Head of Corporate & Financial at Stature PR with over fourteen years of experience working in the financial services industry having previously acted as the Head of Communications / Public Relations for both publicly listed and privately owned investment firms. With knowledge of and huge interest in the financial markets I advise clients how best to engage with investors and the financial media by devising and implementing strategic corporate and financial communications strategies.
So no matter how much businesses and consumers do not want to see the commencement of monetary tightening, we have to accept a normalisation is around the corner. At least with this much advanced warning, those that will be most affected need to prepare themselves now and will not be able to say they didn't see it coming.
The rabbit out of the hat was the introduction of a national living wage, which will largely be paid for by the reduction in corporation tax, but the announcement of which led the FTSE 100 to pull back from its highs. All in all the budget can be seen as a very business orientated one which the markets have broadly welcomed.
This meeting has the potential to be an own goal for OPEC, but at least for consumers, businesses and motorists alike the prospect of low inflation and prices at the pump remaining stable is here to stay.
With the manifestos out of the way and as we head towards the final stretch of the election campaigns culminating with the General Election, political deadlock remains in place. Neither of the two main parties have gained the upper hand with polls suggesting a very tight race to the finish line.
This makes the coming weeks potentially rather dangerous for investors and traders as geopolitical uncertainty increases. Already we have been seeing an uptick in volatility, not just in sterling, but across FX markets as a whole and if the result from the General Election continues to look like there is going to be no clear winner then things could become even more volatile.
Now that the Greek General Election is out of the way we can focus on the UK one, which as we've been constantly reminded is less than 100 days away. As the focus on politics increases we can not only draw some comparisons to the Greek situation, but learn some lessons from them as well.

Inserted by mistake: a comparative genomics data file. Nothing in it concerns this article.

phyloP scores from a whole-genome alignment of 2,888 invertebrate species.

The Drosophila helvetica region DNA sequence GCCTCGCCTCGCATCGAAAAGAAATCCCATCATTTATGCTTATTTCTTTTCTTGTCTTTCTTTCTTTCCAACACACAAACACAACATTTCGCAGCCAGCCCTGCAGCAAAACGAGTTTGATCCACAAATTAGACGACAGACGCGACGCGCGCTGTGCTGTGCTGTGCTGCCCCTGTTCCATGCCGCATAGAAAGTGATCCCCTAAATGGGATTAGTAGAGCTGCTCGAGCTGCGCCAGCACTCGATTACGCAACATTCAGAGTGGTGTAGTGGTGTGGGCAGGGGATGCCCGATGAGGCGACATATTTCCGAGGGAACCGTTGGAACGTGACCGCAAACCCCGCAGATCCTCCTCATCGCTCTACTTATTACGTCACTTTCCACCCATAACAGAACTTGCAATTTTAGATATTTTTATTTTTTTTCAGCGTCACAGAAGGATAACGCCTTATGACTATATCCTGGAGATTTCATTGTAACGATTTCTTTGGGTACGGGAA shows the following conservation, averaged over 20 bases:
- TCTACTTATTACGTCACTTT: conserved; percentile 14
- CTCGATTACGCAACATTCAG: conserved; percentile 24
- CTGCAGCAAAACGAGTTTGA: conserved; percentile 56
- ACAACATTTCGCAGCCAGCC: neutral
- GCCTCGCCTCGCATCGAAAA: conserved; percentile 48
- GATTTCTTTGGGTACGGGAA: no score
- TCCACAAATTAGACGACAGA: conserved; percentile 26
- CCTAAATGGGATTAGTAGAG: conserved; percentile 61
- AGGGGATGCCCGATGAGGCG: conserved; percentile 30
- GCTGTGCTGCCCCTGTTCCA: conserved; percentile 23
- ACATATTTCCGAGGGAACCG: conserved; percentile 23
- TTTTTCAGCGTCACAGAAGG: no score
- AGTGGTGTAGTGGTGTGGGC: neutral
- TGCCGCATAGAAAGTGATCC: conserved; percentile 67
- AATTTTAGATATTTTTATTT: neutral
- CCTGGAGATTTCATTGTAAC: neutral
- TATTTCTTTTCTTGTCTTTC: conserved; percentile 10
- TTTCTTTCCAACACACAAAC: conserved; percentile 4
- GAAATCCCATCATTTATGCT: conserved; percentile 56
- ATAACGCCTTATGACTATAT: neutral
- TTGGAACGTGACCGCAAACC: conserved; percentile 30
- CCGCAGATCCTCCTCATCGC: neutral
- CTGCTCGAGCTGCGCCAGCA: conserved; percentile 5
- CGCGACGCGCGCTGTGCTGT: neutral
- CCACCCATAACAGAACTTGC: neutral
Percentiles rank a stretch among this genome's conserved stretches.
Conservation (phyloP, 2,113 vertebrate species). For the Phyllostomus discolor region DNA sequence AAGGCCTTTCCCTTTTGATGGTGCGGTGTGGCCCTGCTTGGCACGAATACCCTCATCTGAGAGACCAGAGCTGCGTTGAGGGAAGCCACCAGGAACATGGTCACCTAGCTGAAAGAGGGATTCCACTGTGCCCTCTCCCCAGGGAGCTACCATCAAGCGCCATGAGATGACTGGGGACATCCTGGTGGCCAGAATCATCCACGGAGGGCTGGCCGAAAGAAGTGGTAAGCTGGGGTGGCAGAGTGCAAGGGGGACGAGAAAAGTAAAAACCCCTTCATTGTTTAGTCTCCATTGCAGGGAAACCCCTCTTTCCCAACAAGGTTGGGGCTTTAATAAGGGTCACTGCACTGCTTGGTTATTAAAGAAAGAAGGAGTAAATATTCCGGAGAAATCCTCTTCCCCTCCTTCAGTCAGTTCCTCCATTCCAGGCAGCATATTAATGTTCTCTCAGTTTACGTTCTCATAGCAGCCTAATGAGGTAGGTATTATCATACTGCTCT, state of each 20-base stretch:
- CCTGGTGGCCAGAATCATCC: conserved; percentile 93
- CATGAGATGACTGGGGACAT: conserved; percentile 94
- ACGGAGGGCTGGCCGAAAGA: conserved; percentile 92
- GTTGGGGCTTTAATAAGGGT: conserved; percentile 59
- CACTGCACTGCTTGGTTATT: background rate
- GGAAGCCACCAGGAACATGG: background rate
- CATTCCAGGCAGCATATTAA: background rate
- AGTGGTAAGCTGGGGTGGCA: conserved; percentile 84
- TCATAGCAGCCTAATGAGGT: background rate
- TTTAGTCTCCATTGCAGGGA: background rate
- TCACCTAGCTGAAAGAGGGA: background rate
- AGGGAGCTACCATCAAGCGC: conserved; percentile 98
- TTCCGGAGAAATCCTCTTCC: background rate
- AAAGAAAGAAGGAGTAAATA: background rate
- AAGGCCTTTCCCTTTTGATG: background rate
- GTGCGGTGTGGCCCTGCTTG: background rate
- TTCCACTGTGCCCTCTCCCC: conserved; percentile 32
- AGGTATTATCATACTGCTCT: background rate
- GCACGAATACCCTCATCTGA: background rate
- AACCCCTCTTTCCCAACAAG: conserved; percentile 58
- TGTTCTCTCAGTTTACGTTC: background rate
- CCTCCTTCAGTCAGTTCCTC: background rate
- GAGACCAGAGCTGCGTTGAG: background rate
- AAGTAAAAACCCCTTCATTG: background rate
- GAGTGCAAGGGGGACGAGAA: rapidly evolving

The Scotland referendum vote is going to be closer than we think come 18th September. The Yes Campaign has the wind in their sails but is it going to remain blowy enough to see them actually split from the UK and if they do, what will an independent Scotland mean for the UK and the new country?
There may be more of us working, but in real terms we're all working for less. Wages are not growing anywhere near as much as inflation and in fact the most recent data showed they rose at their slowest rate of growth since June 2010.
Whilst the government must be careful not to meddle too much in the way banks are run, the sword of Damocles is arguably warranted to change the way they behave, so that they never repeat the errors made in the early noughties that led to the bubble bursting so spectacularly.
So will the optimism that's been building up towards the end of 2012 be quashed in 2013 just as in previous years? We'll have to wait and see but since growth forecasts for 2013 have been slashed left, right and centre recovery looks like it'll be feeble at best.
11/01/2013 12:22 GMT
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